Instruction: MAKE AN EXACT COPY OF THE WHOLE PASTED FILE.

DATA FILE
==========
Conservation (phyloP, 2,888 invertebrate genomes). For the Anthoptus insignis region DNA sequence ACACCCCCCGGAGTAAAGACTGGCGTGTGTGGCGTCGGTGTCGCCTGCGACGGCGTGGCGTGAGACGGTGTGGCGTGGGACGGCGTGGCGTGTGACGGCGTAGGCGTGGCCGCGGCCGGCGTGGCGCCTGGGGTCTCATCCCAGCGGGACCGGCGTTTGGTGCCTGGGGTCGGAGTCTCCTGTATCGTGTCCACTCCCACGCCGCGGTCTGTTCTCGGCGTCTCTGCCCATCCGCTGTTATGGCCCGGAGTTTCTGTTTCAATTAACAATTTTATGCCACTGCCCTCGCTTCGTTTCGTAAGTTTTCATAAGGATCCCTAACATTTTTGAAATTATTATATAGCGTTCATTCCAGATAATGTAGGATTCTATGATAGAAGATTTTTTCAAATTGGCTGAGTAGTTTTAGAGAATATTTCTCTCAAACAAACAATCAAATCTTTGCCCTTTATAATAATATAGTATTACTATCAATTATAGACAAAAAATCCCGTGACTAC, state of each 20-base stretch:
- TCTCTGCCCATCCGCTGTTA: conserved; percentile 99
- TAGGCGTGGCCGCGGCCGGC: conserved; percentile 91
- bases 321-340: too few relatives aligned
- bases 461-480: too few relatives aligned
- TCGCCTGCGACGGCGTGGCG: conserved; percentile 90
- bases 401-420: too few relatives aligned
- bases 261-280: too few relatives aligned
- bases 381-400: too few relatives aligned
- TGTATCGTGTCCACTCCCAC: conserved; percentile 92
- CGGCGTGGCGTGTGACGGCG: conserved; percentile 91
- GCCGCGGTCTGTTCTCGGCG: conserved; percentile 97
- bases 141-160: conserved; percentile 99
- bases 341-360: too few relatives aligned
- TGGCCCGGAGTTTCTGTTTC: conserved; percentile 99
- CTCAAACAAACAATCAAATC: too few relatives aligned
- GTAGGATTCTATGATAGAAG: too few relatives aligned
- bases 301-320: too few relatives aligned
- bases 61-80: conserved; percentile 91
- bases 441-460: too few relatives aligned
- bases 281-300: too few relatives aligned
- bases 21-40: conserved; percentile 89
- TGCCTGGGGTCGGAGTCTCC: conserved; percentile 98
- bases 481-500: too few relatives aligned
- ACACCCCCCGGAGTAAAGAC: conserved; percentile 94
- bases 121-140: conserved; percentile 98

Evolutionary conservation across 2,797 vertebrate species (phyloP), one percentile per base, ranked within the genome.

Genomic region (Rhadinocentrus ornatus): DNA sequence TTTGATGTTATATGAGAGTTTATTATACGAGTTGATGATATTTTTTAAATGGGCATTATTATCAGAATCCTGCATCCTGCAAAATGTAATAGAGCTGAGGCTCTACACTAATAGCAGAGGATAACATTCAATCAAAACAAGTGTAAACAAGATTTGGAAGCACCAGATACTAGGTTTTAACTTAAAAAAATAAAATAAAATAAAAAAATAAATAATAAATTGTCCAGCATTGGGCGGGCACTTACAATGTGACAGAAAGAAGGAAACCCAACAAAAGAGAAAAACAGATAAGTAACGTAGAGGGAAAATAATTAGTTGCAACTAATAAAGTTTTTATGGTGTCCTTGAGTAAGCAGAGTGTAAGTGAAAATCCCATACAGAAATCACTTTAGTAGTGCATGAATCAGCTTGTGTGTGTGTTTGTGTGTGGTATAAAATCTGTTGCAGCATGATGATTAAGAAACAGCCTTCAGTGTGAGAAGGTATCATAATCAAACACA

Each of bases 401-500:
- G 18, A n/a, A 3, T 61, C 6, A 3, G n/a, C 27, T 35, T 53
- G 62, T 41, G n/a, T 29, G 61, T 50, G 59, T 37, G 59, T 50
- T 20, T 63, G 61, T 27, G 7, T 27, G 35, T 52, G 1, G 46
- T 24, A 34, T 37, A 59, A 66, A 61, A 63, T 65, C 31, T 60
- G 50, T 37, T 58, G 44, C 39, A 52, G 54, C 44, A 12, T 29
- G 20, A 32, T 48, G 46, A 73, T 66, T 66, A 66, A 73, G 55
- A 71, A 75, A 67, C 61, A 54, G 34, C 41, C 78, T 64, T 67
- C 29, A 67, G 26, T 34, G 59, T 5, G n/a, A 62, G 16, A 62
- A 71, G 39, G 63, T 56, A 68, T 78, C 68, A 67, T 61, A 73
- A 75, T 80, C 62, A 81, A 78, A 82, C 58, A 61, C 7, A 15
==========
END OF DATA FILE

Conservation (phyloP, 2,888 invertebrate genomes). For the Anthoptus insignis region DNA sequence ACACCCCCCGGAGTAAAGACTGGCGTGTGTGGCGTCGGTGTCGCCTGCGACGGCGTGGCGTGAGACGGTGTGGCGTGGGACGGCGTGGCGTGTGACGGCGTAGGCGTGGCCGCGGCCGGCGTGGCGCCTGGGGTCTCATCCCAGCGGGACCGGCGTTTGGTGCCTGGGGTCGGAGTCTCCTGTATCGTGTCCACTCCCACGCCGCGGTCTGTTCTCGGCGTCTCTGCCCATCCGCTGTTATGGCCCGGAGTTTCTGTTTCAATTAACAATTTTATGCCACTGCCCTCGCTTCGTTTCGTAAGTTTTCATAAGGATCCCTAACATTTTTGAAATTATTATATAGCGTTCATTCCAGATAATGTAGGATTCTATGATAGAAGATTTTTTCAAATTGGCTGAGTAGTTTTAGAGAATATTTCTCTCAAACAAACAATCAAATCTTTGCCCTTTATAATAATATAGTATTACTATCAATTATAGACAAAAAATCCCGTGACTAC, state of each 20-base stretch:
- TCTCTGCCCATCCGCTGTTA: conserved; percentile 99
- TAGGCGTGGCCGCGGCCGGC: conserved; percentile 91
- bases 321-340: too few relatives aligned
- bases 461-480: too few relatives aligned
- TCGCCTGCGACGGCGTGGCG: conserved; percentile 90
- bases 401-420: too few relatives aligned
- bases 261-280: too few relatives aligned
- bases 381-400: too few relatives aligned
- TGTATCGTGTCCACTCCCAC: conserved; percentile 92
- CGGCGTGGCGTGTGACGGCG: conserved; percentile 91
- GCCGCGGTCTGTTCTCGGCG: conserved; percentile 97
- bases 141-160: conserved; percentile 99
- bases 341-360: too few relatives aligned
- TGGCCCGGAGTTTCTGTTTC: conserved; percentile 99
- CTCAAACAAACAATCAAATC: too few relatives aligned
- GTAGGATTCTATGATAGAAG: too few relatives aligned
- bases 301-320: too few relatives aligned
- bases 61-80: conserved; percentile 91
- bases 441-460: too few relatives aligned
- bases 281-300: too few relatives aligned
- bases 21-40: conserved; percentile 89
- TGCCTGGGGTCGGAGTCTCC: conserved; percentile 98
- bases 481-500: too few relatives aligned
- ACACCCCCCGGAGTAAAGAC: conserved; percentile 94
- bases 121-140: conserved; percentile 98

Evolutionary conservation across 2,797 vertebrate species (phyloP), one percentile per base, ranked within the genome.

Genomic region (Rhadinocentrus ornatus): DNA sequence TTTGATGTTATATGAGAGTTTATTATACGAGTTGATGATATTTTTTAAATGGGCATTATTATCAGAATCCTGCATCCTGCAAAATGTAATAGAGCTGAGGCTCTACACTAATAGCAGAGGATAACATTCAATCAAAACAAGTGTAAACAAGATTTGGAAGCACCAGATACTAGGTTTTAACTTAAAAAAATAAAATAAAATAAAAAAATAAATAATAAATTGTCCAGCATTGGGCGGGCACTTACAATGTGACAGAAAGAAGGAAACCCAACAAAAGAGAAAAACAGATAAGTAACGTAGAGGGAAAATAATTAGTTGCAACTAATAAAGTTTTTATGGTGTCCTTGAGTAAGCAGAGTGTAAGTGAAAATCCCATACAGAAATCACTTTAGTAGTGCATGAATCAGCTTGTGTGTGTGTTTGTGTGTGGTATAAAATCTGTTGCAGCATGATGATTAAGAAACAGCCTTCAGTGTGAGAAGGTATCATAATCAAACACA

Each of bases 401-500:
- G 18, A n/a, A 3, T 61, C 6, A 3, G n/a, C 27, T 35, T 53
- G 62, T 41, G n/a, T 29, G 61, T 50, G 59, T 37, G 59, T 50
- T 20, T 63, G 61, T 27, G 7, T 27, G 35, T 52, G 1, G 46
- T 24, A 34, T 37, A 59, A 66, A 61, A 63, T 65, C 31, T 60
- G 50, T 37, T 58, G 44, C 39, A 52, G 54, C 44, A 12, T 29
- G 20, A 32, T 48, G 46, A 73, T 66, T 66, A 66, A 73, G 55
- A 71, A 75, A 67, C 61, A 54, G 34, C 41, C 78, T 64, T 67
- C 29, A 67, G 26, T 34, G 59, T 5, G n/a, A 62, G 16, A 62
- A 71, G 39, G 63, T 56, A 68, T 78, C 68, A 67, T 61, A 73
- A 75, T 80, C 62, A 81, A 78, A 82, C 58, A 61, C 7, A 15